Tag Archives: Mustafa Setmariam Nasar

Jihadi Clerics Dispute Legitimacy of Hay’at Tahrir al-Sham

By Kyle Orton (@KyleWOrton) on 30 April 2017

Abu Mahmud al-Filistini (@battar2812) is a London-based jihadi cleric, one of those to whom al-Qaeda’s loyalists look for guidance. An essay by Abu Mahmud, “An Indispensable Though Imperfect Unity,” has been put out defending Hay’at Tahrir al-Sham (HTS), the restructured al-Qaeda presence in Syria. Abu Mahmud writes mostly against those who are attacking HTS “from the Right,” the jihadists who believe that the rebranding and merging with groups of distinctly imperfect jihadi-salafist credentials like Harakat Nooradeen al-Zengi is a betrayal of the cause. Abu Mahmud writes specifically and harshly against Issam al-Barqawi (Abu Muhammad al-Maqdisi), the Jordan-based cleric who is the leading light of the part of the jihadi world that did not go over to the Islamic State, without ever naming him. The essay is reproduced below with some interesting and/or important parts highlighted in bold, and some notes added. Continue reading

Fifteen Years After 9/11

By Kyle Orton (@KyleWOrton) on September 11, 2016

Originally published at The International Business Times

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Fifteen years on from the 11 September 2001 terror attacks on the US, al-Qaeda is better-positioned than ever before. Its leadership held, and it has rebuilt a presence in Afghanistan. More importantly, al-Qaeda has built powerful regional branches in India, North Africa, Somalia, Yemen and Syria.

Rebranding itself away from the savagery of Iraq, al-Qaeda has sought to embed itself in local populations by gaining popular legitimacy to shield itself from retribution if, or when, it launches terrorist strikes in the West. This is proceeding apace, above all because of a failure to assist the mainstream opposition in Syria, sections of which were forced into interdependency with al-Qaeda to resist the strategy of massacre and expulsion conducted by the Assad regime. Continue reading

Al-Qaeda Central in Syria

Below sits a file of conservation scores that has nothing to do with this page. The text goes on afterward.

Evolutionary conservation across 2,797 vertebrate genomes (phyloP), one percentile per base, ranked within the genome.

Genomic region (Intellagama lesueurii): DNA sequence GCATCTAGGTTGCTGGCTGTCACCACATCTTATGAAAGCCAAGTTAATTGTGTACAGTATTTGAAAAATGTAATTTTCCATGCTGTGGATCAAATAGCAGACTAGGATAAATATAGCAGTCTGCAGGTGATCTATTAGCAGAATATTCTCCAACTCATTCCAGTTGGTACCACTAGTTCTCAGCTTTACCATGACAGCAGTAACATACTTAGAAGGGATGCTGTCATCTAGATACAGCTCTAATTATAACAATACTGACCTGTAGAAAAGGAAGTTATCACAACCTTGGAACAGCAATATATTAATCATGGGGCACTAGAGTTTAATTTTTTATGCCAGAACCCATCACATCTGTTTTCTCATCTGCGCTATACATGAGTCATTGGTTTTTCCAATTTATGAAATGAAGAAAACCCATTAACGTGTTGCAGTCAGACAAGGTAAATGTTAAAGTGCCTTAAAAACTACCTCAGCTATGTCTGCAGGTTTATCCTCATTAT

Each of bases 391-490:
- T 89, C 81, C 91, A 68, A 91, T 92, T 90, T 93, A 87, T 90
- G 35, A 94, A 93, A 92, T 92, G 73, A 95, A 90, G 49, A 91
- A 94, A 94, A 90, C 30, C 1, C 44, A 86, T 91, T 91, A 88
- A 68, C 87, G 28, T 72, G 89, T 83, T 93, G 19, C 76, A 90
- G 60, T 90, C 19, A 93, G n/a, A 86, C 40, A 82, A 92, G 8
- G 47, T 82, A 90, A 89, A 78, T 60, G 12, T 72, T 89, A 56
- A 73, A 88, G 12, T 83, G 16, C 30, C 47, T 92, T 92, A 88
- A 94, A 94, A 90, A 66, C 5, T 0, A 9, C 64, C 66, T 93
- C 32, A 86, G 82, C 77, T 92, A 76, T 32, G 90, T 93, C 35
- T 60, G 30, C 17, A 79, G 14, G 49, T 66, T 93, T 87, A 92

By Kyle Orton (@KyleWOrton) on September 14, 2015

Osama bin Laden and Ayman az-Zawahiri (2001)

Osama bin Laden and Ayman az-Zawahiri (2001)

A couple of days ago, a leader Jabhat an-Nusra issued a statement condemning Ahrar a-Sham. The statement is actually rather milder than initial reports suggested. Nusra is mostly annoyed at Ahrar for working with Turkey and Qatar to acquire money and weapons. Nusra is also displeased that Ahrar, at the instigation of Ankara and Doha, asked Nusra to publicly break its al-Qaeda link. Nusra also felt Ahrar was too willing to publicly distance itself from Salafi-jihadism to gain war materiel. This will no doubt help intensify the debate about Ahrar’s ostentatious “moderation” over the last eighteen months, and what the West should do about Ahrar.

In this post, however, I’d like to focus on the statement’s author, Abu Firas as-Suri, or more precisely on what he represents. Abu Firas is part of a group of (known) agents of al-Qaeda Central (AQC) who were sent into Syria in mid-2013 to mediate the dispute between Nusra and then-ISIS (now the Islamic State, I.S.), and when that failed the AQC veterans stayed, erected a veritable bureaucracy, and sought to forestall Nusra “going local”. Below are mini-profiles of these AQC veterans. Continue reading

A Myth Revisited: “Saddam Hussein Had No Connection To Al-Qaeda”

1Book Review: The Connection: How al-Qaeda’s Collaboration With Saddam Hussein Has Endangered America (2004) by Stephen Hayes

By Kyle Orton (@KyleWOrton) on June 21, 2015

More than twelve years after the fall of Saddam Hussein, the conventional wisdom is that Saddam’s regime had no connection with al-Qaeda, and such “evidence” as was adduced was tortured out of Ibn al-Shaykh al-Libi in the Bush administration’s desperation to cobble together a casus belli. But if one puts ideology on hold, and considers the evidence of Stephen Hayes’ The Connection, a rather different picture emerges. Continue reading

Defeat Jihadists in Syria by Being a Better Ally to the Opposition

By Kyle Orton (@KyleWOrton) on March 25, 2014

A still  from the video announcing the Ahrar a-Sham-Suqour a-Sham merger

A still from the video announcing the Ahrar a-Sham-Suqour a-Sham merger

Ahrar a-Sham “merged with“—in reality annexed—Suqour a-Sham on March 22. Ahrar’s leader, Hashem al-Sheikh (a.k.a. Abu Jabbar), is the leader of the Ahrar-Suqour formation, and Suqour’s leader, Ahmed Issa al-Sheikh (a.k.a. Abu Issa) is his deputy. Ahrar is the largest and most hardline Syrian insurgent group in Syria, and Suqour has a fairly stern Salafi-nationalist ideology—at least at its leadership level—and was once the largest rebel group in Idlib Province.

The first thing this brought to mind was Sam Heller’s witticism late last year: “the most successful, lasting approach to rebel unification so far has basically been ‘Ahrar al-Sham absorbs you’.” Continue reading